The implications of this model are huge. What happens to all the point product vendors (i.e. CA Technologies, BMC etc) whose solutions are no longer required? Could this model drive further consolidation between the IT vendors? How will this impact outsourcing arrangements?
The next question is "which vendor/s are positioned in this space"? Well there is one company with the hardware, operating system, database, middleware, applications, and management software, and that, obviously, is Oracle. They could definitely drive adoption of this model - and get a huge competitive advantage against their major competitors (Microsoft, SAP, and IBM). You could see them making the product hugely competitive on price compared with buying the separate components from IBM, HP, CA, Microsoft and SAP, as they could give the hardware away for free, with the knowledge that the 22% a year maintenance fee will recoup that in the second year. The other important point to note is that they do not rely on consulting & integration services for a large chunk of their revenue. Will they do it? I believe they already have, to an extent, with their Sun Oracle Database Machine. I know it does not encompass an entire business process, but it is a good first step to the world of "business technology machines."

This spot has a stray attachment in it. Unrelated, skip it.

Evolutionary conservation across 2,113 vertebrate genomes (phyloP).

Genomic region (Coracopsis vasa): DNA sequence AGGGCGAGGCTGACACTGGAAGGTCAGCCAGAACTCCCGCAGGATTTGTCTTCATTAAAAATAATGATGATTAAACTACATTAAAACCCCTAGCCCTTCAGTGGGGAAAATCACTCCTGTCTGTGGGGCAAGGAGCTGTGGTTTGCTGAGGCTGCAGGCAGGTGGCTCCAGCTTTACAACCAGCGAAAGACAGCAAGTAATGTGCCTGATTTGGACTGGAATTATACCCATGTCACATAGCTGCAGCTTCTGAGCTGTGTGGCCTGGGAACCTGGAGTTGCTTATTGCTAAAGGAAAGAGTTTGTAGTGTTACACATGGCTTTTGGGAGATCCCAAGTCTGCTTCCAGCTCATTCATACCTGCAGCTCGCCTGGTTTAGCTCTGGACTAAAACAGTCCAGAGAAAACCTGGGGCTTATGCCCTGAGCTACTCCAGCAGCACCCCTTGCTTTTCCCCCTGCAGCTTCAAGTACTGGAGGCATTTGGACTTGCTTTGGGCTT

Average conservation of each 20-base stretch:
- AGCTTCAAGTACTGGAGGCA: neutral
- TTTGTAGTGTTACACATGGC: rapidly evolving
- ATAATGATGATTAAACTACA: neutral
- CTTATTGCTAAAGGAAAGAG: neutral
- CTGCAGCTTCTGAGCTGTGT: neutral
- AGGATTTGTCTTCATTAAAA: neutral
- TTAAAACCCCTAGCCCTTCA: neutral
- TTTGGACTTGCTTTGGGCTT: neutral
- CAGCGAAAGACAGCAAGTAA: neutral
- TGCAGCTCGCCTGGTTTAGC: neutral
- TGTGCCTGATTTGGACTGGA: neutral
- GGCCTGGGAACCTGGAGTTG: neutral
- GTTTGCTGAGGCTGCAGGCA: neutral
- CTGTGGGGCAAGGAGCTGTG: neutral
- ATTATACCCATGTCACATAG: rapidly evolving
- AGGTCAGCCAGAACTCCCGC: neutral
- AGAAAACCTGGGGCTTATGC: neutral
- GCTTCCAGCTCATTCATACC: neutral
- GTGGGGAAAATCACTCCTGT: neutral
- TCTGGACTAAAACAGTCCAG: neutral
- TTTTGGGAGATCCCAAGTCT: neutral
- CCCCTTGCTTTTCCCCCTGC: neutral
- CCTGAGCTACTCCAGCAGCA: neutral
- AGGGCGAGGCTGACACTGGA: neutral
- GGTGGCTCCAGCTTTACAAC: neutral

At this stage my thoughts on this new model of IT is a work in process. I would now like you to pick holes in it, tell me where I am wrong, tell me where I am right, and tell me what I have missed. The more refined this model becomes, the easier it is to pick the winners and losers, and the better advice we can give you in your IT to BT sourcing decisions. Feel free to comment below, or e-mail me at firstname.lastname@example.org, or send me a tweet @timbo2002. I will be building this model out over the next few months, so the more feedback I can get, the better. If you will be at the Forrester IT Forum (or the CIO FLB meeting) in Las Vegas next week (26-28th May) and would like to discuss in more detail please drop me an e-mail and we can meet up there.